Which is probably the point.

It is no wonder that the news of Simon’s mother-in-law’s healing spread so quickly – seeping out of the house and down alleyways, drawing everyone in the city to gather around their front door, bringing with them all of their sicknesses and troubles.

It is no wonder, really. Because who doesn’t yearn for that time before: Before I fell. Before the terrible car accident. Before the diagnosis was given. Before my relationship fell apart. Before my loved one died.

Before.   Before.    Before.

Before and as full of the old life as Simon’s mother-in-law now appears to be.

But could she really have returned to “before” – been fully returned to how she was before she was sick?

She has experienced something that, though it didn’t take her life, has still taken something out of her and replaced it with something entirely new, something different. If nothing more, she has an awareness that she did not possess before.

For her, and for all of those crowded outside of Simon and Andrew’s front door seeking healing, life will never be the same as it was before: they have experienced the depths of despair, the heights of hope, and the wonder of life renewed in a way they likely haven’t felt before.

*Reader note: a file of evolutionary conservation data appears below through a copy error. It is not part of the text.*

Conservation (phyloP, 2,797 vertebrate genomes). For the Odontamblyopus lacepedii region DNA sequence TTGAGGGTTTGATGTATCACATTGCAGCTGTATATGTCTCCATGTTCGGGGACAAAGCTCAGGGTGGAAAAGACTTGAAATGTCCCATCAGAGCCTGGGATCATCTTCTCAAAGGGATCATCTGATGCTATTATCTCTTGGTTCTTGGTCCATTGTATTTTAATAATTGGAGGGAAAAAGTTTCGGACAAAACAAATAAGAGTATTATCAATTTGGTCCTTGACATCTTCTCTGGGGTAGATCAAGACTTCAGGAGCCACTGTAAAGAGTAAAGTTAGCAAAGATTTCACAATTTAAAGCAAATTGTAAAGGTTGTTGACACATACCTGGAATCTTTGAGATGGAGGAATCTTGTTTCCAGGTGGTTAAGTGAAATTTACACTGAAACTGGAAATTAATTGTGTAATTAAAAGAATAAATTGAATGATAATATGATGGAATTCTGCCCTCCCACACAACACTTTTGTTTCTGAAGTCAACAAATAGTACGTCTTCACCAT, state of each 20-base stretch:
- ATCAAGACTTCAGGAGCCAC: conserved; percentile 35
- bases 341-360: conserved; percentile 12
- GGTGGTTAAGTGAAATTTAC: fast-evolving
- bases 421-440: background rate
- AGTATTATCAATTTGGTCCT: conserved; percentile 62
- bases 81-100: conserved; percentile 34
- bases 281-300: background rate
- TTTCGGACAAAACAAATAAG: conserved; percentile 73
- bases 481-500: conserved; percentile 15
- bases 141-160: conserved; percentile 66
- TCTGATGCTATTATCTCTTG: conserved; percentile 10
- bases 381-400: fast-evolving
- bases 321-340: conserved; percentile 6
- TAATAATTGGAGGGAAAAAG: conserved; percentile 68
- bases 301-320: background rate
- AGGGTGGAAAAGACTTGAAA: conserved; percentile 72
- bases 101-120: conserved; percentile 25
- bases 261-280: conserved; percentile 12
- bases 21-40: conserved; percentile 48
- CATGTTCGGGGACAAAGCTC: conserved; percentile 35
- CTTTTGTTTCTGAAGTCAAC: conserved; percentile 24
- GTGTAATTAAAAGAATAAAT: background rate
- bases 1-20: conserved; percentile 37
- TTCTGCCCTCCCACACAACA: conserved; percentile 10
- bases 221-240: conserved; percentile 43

At least that is how it was for me.

I have to go back many many years now to get to that place, to the autumn when my mum died. To those long weeks, months, and years while we watched her health decline, watched her get weaker and weaker, and then struggle just to breathe – all of the while yearning and praying – to go back to before. Back to a time when she was healthy and we could just be a normal family. And while our prayers for her to be restored to health increased in frequency, our awareness that this was not likely to be also increased. At least it would not a return to health in this life.

Of course, this is not a perfect example, because we did not get that miraculous healing – at least not in the conventional sense.

But I will not forget the awareness that came to me one night as I was sitting in my friend’s van, while we talked and cried together. I realized that while I would do anything to have her back, for things to go back to how they had been before, I would be hard-pressed to give up anything I now knew:

About the preciousness of human life and the gifts of the laughter and music as friends gathered around mum’s bed to talk and sing songs.